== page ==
BRIEF DESCRIPTION OF THE DRAWINGS In the drawings,
FIG. 1 is a longitudinal section view of a reciprocating pump diagrammatically illustrating the present invention during the forward or pressure stroke of the cycle.
FIG. 2 is a longitudinal section view illustrating a typical pump construction embodying the present invention and illustrating the pump during the pressure or forward stroke of the reciprocating piston rod.
FIG. 3 is an enlarged detail section view illustrating a portion of the apparatus shown in FIG. 2.
FIG. 4 is an enlarged detail section view similar to FIG. 3, but showing the mechanism in the reverse or return stroke of the cyle.
FIG. 5 is an enlarged detail section view similar to FIG. 3, and illustrating a modified construction.
FIG. 6 is an enlarged detail section view similar to FIG. 3 and illustrating a second modification.
FIG. 7 is a detail elevation view of the perforate tube retainer employed in the mechanism of FIG. 6.
FIG. 8 is an enlarged detail section view similar to FIG. 3 and showing a further modification of the construction.
FIG. 9 is an enlarged detail section view similar to FIG. 3 and illustrating still another modification of the invention.
FIG. 10 is a detail elevation view of the retainer used on the reciprocating rod.
FIGS. l1, l2 and 13 are detail elevation views showing other forms of retaining discs and spiders.
DETAILED SUMMARY OF THE INVENTION A simplified and diagrammatic form of the invention is illustrated in FIG. 1. The pump is indicated in general by numeral 10 and includes a pump housing 11 having an interior periphery 12 which, in this illustration, is
generally cylindrical in shape. The housing, together with other apparatus hereinafter described, defines a low pressure chamber 13 and a high pressure chamber 14. The housing 1 1 has a liquid inlet 15 communicating with the low pressure chamber 13 and a liquid outlet 16 communicating with the high pressure chamber 14. The inlet 15 is connectable with any suitable supply of liquid, and the outlet 16 is connected to any type equipment such as a nozzle through which the high pressure liquid is ultimately discharged and utilized. The outlet 16 incorporates a spring pressed check valve 17 including a transverse wall 18 within the housing with a flow port 19 therethrough and a valve element or disc 20 seatable against the wall 18 around the port 19 to restrict reverse fiow through the port 19. The valve element 20 is normally urged against the seal of wall lfl'by a coil spring 21 which is otherwise seated against the end wall 22 of the housing 11 adjacent the outlet 16.
The pump also has a reciprocating rod 23 extending into the housing 11 and through the low pressure chamber 13 thereof. The rod 23 may be reciprocated by any suitable source of power, and is guided within the housing 1 1 by glands or packing 24a which also seal against the reciprocating rod 23 and prevent liquid flow along the rod from the chamber 13.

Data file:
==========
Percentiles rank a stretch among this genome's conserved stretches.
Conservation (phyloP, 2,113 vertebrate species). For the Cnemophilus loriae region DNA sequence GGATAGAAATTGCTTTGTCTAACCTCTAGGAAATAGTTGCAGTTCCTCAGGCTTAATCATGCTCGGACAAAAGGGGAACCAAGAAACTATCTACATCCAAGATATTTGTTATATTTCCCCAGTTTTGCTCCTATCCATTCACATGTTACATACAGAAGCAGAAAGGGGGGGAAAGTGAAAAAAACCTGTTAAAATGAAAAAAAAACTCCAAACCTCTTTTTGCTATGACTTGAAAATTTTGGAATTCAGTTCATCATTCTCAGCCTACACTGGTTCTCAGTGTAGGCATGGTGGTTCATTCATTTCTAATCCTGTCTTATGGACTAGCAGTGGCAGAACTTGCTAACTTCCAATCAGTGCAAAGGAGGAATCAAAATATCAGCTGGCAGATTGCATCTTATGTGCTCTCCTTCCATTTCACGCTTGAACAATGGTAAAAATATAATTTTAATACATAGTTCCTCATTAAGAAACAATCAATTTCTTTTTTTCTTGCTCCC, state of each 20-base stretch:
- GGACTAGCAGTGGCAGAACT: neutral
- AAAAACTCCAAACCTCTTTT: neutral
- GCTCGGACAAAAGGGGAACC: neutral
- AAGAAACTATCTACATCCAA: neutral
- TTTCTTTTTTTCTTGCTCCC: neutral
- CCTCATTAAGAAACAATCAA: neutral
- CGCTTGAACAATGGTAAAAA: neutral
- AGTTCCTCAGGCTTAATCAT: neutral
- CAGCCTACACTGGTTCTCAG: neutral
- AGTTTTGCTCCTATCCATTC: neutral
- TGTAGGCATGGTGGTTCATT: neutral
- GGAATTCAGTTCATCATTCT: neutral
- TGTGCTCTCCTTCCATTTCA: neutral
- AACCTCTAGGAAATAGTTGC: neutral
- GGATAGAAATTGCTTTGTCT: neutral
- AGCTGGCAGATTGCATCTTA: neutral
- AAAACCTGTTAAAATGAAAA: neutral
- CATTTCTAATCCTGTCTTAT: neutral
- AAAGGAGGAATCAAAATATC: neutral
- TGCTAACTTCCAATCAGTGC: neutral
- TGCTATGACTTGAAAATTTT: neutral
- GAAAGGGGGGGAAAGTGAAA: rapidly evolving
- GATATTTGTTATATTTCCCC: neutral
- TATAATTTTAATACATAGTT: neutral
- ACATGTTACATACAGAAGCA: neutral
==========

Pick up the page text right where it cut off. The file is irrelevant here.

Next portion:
Rod 23 has an impervious disc valve 24 affixed thereon and in spaced relation with the end of the rod.
The rod 23 also has a retainer or stopper disc 25 affixed thereon in confronting and widely spaced relation away from the disc valve 24. The retainer disc 25 may have any of a number of shapes, but in the form illustrated, the disc 25 is circular in-contiguration and has a plurality of apertures 26 spaced around the periphery thereof so as to be'ess'entially non-restrictive to flow of liquid within the intended capacity of the pump.
The spacing between the disc valve 24 and the retainer disc 25 is greater than the length of the stroke of reciprocating rod 23; and in. this particular construction of FIG. 1, the distance between the disc valve 24 and the retainer disc 25 is very considerably greater than the length of the reciprocating stroke because of the substantial effective length of the seal effected by sealing rings 27 and 28.
The sealing rings 27 and 28 are annular in shape and are affixed, mechanically orby adhesives, to the inner wall 12 of the housing 11. The seals 27 and 28 may be of any of a number of different materials, but may be made of slightly yieldable plastic or hard rubber.
A longitudinally reciprocable tube 29 is confined within the sealing rings 27 and 28 and bears against the sealing. rings in sealing relation to separate the high pressure chamber 14 from the low pressure chamber 13. The tube 29 has a substantially cylindrical exterior periphery, and a length slightly less than the spacing between the disc'valve 24 and the retainer disc 25 so that the ends of the tube 29 will alternately engage the disc valve 24 and the retainer disc 25.
The interior periphery of tube 29 is widely spaced from'the rod 23 so as to provide an ample flow passage for movement of liquid through the tube, and to assure that the tube 29 is absolutely free of the rod 23 and able to cock or orient the tube obliquely with respect to the sealing rings 27 and 28.